LOUISVILLE, Ky. (WHAS11) -- The aging LMPD headquarters has been a problem for a while, and now some on Metro Council say they won’t approve funding for big projects until one is taken care of.
Louisville Mayor had proposed leasing a building on 7th Street, but the council members David James and Angela Leet say LMPD needs a new public safety complex that the city owns.
Until the council gets answers as to what the future holds for LMPD they're willing to put other major projects on old.
“What we have now is a facility that they’re not able to fully utilize because there’s environmental contamination within the space, and they’ve had to close down areas of the building,” said Councilwoman Leet.
“Not only do we need a police headquarters we also need a new jail,” said Councilman David James. “As you know we’re releasing people incarcerated for murder because the jail is full. We just need a new public safety complex.”
Angela Leet, and David James, are part of a bipartisan group threatening to table all capital projects in the city until Mayor Fischer develops a plan for a new LMPD headquarters.
However, according to spokesman Chris Poynter: “The mayor put $1.8-million in the current budget to lease a new police headquarters. Council removed that funding when it voted on the budget.”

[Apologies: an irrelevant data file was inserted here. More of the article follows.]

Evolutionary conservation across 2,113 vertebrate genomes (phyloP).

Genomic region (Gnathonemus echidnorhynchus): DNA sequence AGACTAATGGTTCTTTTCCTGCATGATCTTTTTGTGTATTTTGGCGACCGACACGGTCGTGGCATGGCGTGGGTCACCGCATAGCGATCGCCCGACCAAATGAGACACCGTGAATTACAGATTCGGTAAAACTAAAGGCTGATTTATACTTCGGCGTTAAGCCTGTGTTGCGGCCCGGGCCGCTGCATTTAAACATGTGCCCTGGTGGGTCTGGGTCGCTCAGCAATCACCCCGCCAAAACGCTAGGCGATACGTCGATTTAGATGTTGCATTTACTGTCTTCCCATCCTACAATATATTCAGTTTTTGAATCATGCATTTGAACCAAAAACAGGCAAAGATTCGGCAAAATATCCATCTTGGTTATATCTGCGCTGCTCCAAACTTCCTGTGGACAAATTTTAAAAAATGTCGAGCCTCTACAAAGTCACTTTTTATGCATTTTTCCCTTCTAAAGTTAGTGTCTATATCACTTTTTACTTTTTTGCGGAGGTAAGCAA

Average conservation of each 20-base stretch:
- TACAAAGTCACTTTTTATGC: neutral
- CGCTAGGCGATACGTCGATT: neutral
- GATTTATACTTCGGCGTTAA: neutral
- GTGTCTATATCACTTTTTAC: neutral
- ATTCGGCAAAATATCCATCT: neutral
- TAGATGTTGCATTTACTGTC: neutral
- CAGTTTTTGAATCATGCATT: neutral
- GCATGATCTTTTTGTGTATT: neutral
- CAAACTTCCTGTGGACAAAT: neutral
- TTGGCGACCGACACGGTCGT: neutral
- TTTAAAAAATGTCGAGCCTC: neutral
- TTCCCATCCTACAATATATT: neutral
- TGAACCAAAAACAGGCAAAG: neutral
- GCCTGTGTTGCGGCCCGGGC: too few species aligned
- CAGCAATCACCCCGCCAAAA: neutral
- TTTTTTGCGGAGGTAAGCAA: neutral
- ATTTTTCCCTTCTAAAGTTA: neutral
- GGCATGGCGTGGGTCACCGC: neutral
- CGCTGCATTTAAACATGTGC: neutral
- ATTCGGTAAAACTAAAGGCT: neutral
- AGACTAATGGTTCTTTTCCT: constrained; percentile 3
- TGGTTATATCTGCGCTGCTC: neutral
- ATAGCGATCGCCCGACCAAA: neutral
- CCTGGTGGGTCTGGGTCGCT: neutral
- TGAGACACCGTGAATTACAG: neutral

“Twice we’ve been presented with a lease option for a police headquarters which doesn’t make any logical sense,” said Leet.
“That’s really not the most efficient use of our tax dollars,” said James. “We need a police headquarters that our city owns and operates.”
After eliminating the mayor’s proposal Metro Council provided $100,000 for a study to determine the best path forward on a potential LMPD move, but Leet says to date none of that money has been spent by the mayor’s office.
“I would say he has drug his feet,” said Leet.
By moving forward with this resolution Leet and James hope they can force the mayor’s hand.
“We have tens of thousands of square feet of space that we’re paying for already as taxpayers that are aren’t being utilized,” said Leet.
“I’m hoping that the mayor’s office thinks that this is important enough that they get this process moving along,” said James.
The resolution must still pass the budget committee before it heads to the full council.
James says he is confident it will come to a vote before the end of the year.
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